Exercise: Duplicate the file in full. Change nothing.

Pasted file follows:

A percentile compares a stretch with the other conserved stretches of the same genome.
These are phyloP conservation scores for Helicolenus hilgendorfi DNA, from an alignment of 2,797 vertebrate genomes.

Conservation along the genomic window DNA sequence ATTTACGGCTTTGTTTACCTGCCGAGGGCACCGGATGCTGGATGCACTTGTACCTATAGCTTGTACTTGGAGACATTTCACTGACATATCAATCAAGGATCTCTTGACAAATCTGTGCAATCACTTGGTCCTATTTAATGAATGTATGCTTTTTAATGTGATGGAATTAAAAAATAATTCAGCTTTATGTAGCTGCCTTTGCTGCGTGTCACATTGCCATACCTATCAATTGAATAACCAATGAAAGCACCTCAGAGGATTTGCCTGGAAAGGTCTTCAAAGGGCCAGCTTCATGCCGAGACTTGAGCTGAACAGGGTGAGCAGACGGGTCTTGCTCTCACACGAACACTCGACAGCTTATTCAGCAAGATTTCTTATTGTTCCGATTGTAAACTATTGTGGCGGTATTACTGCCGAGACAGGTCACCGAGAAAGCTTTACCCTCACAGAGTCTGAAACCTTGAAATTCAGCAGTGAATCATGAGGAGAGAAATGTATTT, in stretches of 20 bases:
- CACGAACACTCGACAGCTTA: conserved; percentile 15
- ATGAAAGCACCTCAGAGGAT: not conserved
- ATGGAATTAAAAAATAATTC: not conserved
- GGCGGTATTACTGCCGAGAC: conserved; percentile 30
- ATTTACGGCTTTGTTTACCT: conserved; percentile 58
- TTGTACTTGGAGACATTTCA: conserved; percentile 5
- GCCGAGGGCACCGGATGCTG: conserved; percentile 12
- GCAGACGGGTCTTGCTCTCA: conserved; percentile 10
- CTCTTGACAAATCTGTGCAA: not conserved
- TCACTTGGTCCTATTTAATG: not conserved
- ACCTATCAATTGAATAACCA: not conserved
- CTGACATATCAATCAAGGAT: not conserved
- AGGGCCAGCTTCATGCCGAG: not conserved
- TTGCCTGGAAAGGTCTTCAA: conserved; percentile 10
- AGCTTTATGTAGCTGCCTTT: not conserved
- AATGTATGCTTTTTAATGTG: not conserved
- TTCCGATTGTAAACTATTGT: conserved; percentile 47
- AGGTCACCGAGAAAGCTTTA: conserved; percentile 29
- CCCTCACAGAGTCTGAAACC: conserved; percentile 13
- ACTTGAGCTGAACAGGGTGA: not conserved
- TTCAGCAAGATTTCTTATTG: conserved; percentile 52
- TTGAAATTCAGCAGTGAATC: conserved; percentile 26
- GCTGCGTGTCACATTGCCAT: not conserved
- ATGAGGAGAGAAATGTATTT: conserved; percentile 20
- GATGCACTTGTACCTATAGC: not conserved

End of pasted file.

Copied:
A percentile compares a stretch with the other conserved stretches of the same genome.
These are phyloP conservation scores for Helicolenus hilgendorfi DNA, from an alignment of 2,797 vertebrate genomes.

Conservation along the genomic window DNA sequence ATTTACGGCTTTGTTTACCTGCCGAGGGCACCGGATGCTGGATGCACTTGTACCTATAGCTTGTACTTGGAGACATTTCACTGACATATCAATCAAGGATCTCTTGACAAATCTGTGCAATCACTTGGTCCTATTTAATGAATGTATGCTTTTTAATGTGATGGAATTAAAAAATAATTCAGCTTTATGTAGCTGCCTTTGCTGCGTGTCACATTGCCATACCTATCAATTGAATAACCAATGAAAGCACCTCAGAGGATTTGCCTGGAAAGGTCTTCAAAGGGCCAGCTTCATGCCGAGACTTGAGCTGAACAGGGTGAGCAGACGGGTCTTGCTCTCACACGAACACTCGACAGCTTATTCAGCAAGATTTCTTATTGTTCCGATTGTAAACTATTGTGGCGGTATTACTGCCGAGACAGGTCACCGAGAAAGCTTTACCCTCACAGAGTCTGAAACCTTGAAATTCAGCAGTGAATCATGAGGAGAGAAATGTATTT, in stretches of 20 bases:
- CACGAACACTCGACAGCTTA: conserved; percentile 15
- ATGAAAGCACCTCAGAGGAT: not conserved
- ATGGAATTAAAAAATAATTC: not conserved
- GGCGGTATTACTGCCGAGAC: conserved; percentile 30
- ATTTACGGCTTTGTTTACCT: conserved; percentile 58
- TTGTACTTGGAGACATTTCA: conserved; percentile 5
- GCCGAGGGCACCGGATGCTG: conserved; percentile 12
- GCAGACGGGTCTTGCTCTCA: conserved; percentile 10
- CTCTTGACAAATCTGTGCAA: not conserved
- TCACTTGGTCCTATTTAATG: not conserved
- ACCTATCAATTGAATAACCA: not conserved
- CTGACATATCAATCAAGGAT: not conserved
- AGGGCCAGCTTCATGCCGAG: not conserved
- TTGCCTGGAAAGGTCTTCAA: conserved; percentile 10
- AGCTTTATGTAGCTGCCTTT: not conserved
- AATGTATGCTTTTTAATGTG: not conserved
- TTCCGATTGTAAACTATTGT: conserved; percentile 47
- AGGTCACCGAGAAAGCTTTA: conserved; percentile 29
- CCCTCACAGAGTCTGAAACC: conserved; percentile 13
- ACTTGAGCTGAACAGGGTGA: not conserved
- TTCAGCAAGATTTCTTATTG: conserved; percentile 52
- TTGAAATTCAGCAGTGAATC: conserved; percentile 26
- GCTGCGTGTCACATTGCCAT: not conserved
- ATGAGGAGAGAAATGTATTT: conserved; percentile 20
- GATGCACTTGTACCTATAGC: not conserved